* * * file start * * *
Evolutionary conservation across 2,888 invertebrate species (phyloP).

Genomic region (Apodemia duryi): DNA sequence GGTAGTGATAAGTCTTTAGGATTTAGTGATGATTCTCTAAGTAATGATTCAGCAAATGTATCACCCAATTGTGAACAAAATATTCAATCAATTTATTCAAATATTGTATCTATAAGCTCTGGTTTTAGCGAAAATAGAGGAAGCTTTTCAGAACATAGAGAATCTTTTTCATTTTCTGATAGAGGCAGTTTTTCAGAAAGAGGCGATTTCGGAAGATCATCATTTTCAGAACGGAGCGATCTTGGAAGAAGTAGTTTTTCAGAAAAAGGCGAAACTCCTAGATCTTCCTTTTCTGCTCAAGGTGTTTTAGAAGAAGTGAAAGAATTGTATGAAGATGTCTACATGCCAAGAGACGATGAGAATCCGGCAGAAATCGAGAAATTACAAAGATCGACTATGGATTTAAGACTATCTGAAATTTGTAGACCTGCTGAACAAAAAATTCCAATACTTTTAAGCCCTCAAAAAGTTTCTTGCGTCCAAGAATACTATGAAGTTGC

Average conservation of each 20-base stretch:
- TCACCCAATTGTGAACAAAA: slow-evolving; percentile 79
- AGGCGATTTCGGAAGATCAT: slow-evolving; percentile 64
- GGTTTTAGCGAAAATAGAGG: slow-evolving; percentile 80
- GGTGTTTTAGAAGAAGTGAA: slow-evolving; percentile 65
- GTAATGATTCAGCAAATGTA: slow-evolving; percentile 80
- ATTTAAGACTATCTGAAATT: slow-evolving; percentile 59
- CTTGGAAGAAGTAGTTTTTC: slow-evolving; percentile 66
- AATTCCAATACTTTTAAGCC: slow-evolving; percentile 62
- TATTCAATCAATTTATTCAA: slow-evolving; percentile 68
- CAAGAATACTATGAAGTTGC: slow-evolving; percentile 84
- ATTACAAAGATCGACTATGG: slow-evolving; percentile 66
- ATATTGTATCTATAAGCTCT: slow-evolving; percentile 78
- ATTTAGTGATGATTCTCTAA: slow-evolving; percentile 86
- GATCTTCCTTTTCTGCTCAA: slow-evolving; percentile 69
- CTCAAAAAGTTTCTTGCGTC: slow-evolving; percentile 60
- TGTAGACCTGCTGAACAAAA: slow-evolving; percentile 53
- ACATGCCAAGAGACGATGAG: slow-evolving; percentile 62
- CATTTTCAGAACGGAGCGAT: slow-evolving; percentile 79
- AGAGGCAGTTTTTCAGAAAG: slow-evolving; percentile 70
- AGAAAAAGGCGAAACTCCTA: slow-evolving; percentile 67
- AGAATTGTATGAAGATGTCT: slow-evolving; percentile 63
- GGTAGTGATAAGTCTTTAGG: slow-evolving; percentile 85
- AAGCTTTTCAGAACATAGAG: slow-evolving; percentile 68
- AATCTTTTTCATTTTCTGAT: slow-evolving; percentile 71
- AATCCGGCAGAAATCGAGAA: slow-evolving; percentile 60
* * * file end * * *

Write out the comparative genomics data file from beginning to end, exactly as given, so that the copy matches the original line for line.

Evolutionary conservation across 2,888 invertebrate species (phyloP).

Genomic region (Apodemia duryi): DNA sequence GGTAGTGATAAGTCTTTAGGATTTAGTGATGATTCTCTAAGTAATGATTCAGCAAATGTATCACCCAATTGTGAACAAAATATTCAATCAATTTATTCAAATATTGTATCTATAAGCTCTGGTTTTAGCGAAAATAGAGGAAGCTTTTCAGAACATAGAGAATCTTTTTCATTTTCTGATAGAGGCAGTTTTTCAGAAAGAGGCGATTTCGGAAGATCATCATTTTCAGAACGGAGCGATCTTGGAAGAAGTAGTTTTTCAGAAAAAGGCGAAACTCCTAGATCTTCCTTTTCTGCTCAAGGTGTTTTAGAAGAAGTGAAAGAATTGTATGAAGATGTCTACATGCCAAGAGACGATGAGAATCCGGCAGAAATCGAGAAATTACAAAGATCGACTATGGATTTAAGACTATCTGAAATTTGTAGACCTGCTGAACAAAAAATTCCAATACTTTTAAGCCCTCAAAAAGTTTCTTGCGTCCAAGAATACTATGAAGTTGC

Average conservation of each 20-base stretch:
- TCACCCAATTGTGAACAAAA: slow-evolving; percentile 79
- AGGCGATTTCGGAAGATCAT: slow-evolving; percentile 64
- GGTTTTAGCGAAAATAGAGG: slow-evolving; percentile 80
- GGTGTTTTAGAAGAAGTGAA: slow-evolving; percentile 65
- GTAATGATTCAGCAAATGTA: slow-evolving; percentile 80
- ATTTAAGACTATCTGAAATT: slow-evolving; percentile 59
- CTTGGAAGAAGTAGTTTTTC: slow-evolving; percentile 66
- AATTCCAATACTTTTAAGCC: slow-evolving; percentile 62
- TATTCAATCAATTTATTCAA: slow-evolving; percentile 68
- CAAGAATACTATGAAGTTGC: slow-evolving; percentile 84
- ATTACAAAGATCGACTATGG: slow-evolving; percentile 66
- ATATTGTATCTATAAGCTCT: slow-evolving; percentile 78
- ATTTAGTGATGATTCTCTAA: slow-evolving; percentile 86
- GATCTTCCTTTTCTGCTCAA: slow-evolving; percentile 69
- CTCAAAAAGTTTCTTGCGTC: slow-evolving; percentile 60
- TGTAGACCTGCTGAACAAAA: slow-evolving; percentile 53
- ACATGCCAAGAGACGATGAG: slow-evolving; percentile 62
- CATTTTCAGAACGGAGCGAT: slow-evolving; percentile 79
- AGAGGCAGTTTTTCAGAAAG: slow-evolving; percentile 70
- AGAAAAAGGCGAAACTCCTA: slow-evolving; percentile 67
- AGAATTGTATGAAGATGTCT: slow-evolving; percentile 63
- GGTAGTGATAAGTCTTTAGG: slow-evolving; percentile 85
- AAGCTTTTCAGAACATAGAG: slow-evolving; percentile 68
- AATCTTTTTCATTTTCTGAT: slow-evolving; percentile 71
- AATCCGGCAGAAATCGAGAA: slow-evolving; percentile 60